Soros does acknowledge the fact that Merkel has managed to shape the EU institutions according to her vision. “The window of opportunity to bring about radical change in the rules governing the euro has closed”, he admits. In the absence of a grand leap towards more integration, the relationship between creditor and debtor countries brought about by the crisis has definitely crystallized. Furthermore, failure to act decisively will push Europe into deflation and allow the “process of disintegration” to gather much needed momentum.
I must admit, it is tempting to share this pessimism. After all, in May’s elections to the European Parliament, anti-EU forces made big progress. There is, however, one major shortfall in the current debate and the recent reform efforts on the EU level, namely the almost complete absence of a political and economic vision as to where Europe is striving to stand after having overcome the current crisis. I believe this shortfall is in fact one of the biggest threats to Europe’s future, and it is not addressed in Soros’s book, though it would make his case even stronger, if you ask me. Such a vision goes beyond pure economics and beyond the crisis and it is needed, particularly for the young all over Europe, who will be shaping the continent’s future. What many seem to forget is that one of the most important preconditions to hold Europe together, i.e. to avoid a break-up, is to avoid that the young become and/or perceive themselves as a lost generation. I mean its not like we’re in Orwell’s 1984 …or are we? Did Orwell pull a Nostradamus? Only time will tell.
A vision for a sustainable Europe needs to incorporate a view on Europe’s most pressing problems. And let’s get the facts straight. These do not only include the current record youth unemployment, the deficits in competitiveness in the so-called European “periphery countries”, and let us not forget the high indebtedness of the public and private sector. Furthermore, such a vision needs to account for the ongoing climate change or increasing income and wealth inequality, to name a couple.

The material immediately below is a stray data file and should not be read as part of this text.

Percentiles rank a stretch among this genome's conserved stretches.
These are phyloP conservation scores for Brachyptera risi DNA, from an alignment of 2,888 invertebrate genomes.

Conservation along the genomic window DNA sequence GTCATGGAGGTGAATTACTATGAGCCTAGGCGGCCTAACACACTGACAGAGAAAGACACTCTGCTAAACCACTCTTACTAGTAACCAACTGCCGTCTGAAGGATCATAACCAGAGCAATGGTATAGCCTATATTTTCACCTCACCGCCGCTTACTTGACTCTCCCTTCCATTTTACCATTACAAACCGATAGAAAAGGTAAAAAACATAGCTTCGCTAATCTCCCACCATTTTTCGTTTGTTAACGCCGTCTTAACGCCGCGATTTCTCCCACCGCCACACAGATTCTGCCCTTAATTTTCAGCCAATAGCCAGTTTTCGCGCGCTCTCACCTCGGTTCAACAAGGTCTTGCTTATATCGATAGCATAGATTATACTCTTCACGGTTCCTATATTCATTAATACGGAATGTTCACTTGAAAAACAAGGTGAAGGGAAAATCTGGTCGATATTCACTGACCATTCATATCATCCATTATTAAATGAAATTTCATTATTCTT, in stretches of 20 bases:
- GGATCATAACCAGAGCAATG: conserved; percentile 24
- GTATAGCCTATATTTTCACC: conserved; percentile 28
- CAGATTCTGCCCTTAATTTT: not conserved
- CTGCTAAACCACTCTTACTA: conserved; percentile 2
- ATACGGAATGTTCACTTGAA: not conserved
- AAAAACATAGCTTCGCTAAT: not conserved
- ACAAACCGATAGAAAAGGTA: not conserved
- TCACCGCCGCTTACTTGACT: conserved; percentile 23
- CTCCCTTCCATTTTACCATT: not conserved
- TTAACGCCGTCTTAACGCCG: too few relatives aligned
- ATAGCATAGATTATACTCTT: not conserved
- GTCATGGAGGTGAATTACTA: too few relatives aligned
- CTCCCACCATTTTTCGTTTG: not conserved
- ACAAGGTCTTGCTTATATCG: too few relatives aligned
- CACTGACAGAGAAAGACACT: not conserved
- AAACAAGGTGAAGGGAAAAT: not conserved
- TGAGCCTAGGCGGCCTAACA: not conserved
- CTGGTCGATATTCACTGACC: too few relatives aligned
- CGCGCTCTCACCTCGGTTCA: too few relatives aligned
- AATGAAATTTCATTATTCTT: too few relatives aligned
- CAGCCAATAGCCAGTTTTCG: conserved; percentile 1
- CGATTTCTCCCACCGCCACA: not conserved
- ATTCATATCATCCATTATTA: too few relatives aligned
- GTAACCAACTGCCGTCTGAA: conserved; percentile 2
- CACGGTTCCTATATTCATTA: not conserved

This is a debate that federalists, including Soros, can potentially win. But they must go beyond simply arguing that politicians (such as Merkel) should have been more ambitious in the management of the crisis. Instead, they must acknowledge that the German chancellor, like any other EU leader, was constrained by her electorate in terms of the steps she could take. Soros should also stop spouting venom at Putin and blaming him for the refugee problem. That whole anti-Russia discourse is so 40 years ago. What would Russia stand to gain by flooding the European continent – of which it is a geographical part of – with desperate asylum seekers, many of whom may actually be card-carrying members of lethal terrorist organizations? Moreover, Russia’s economy would hardly recover anytime soon if Europe – its largest trading partner – is somehow reduced to violence and chaos as Soros somehow asserts. Tis’ a pity that individuals such as Soros, who certainly have the funds and the brains to make a positive difference in places like Europe and Syria, have chosen instead to spread vicious anti-Russia propaganda, which will only make matters worse.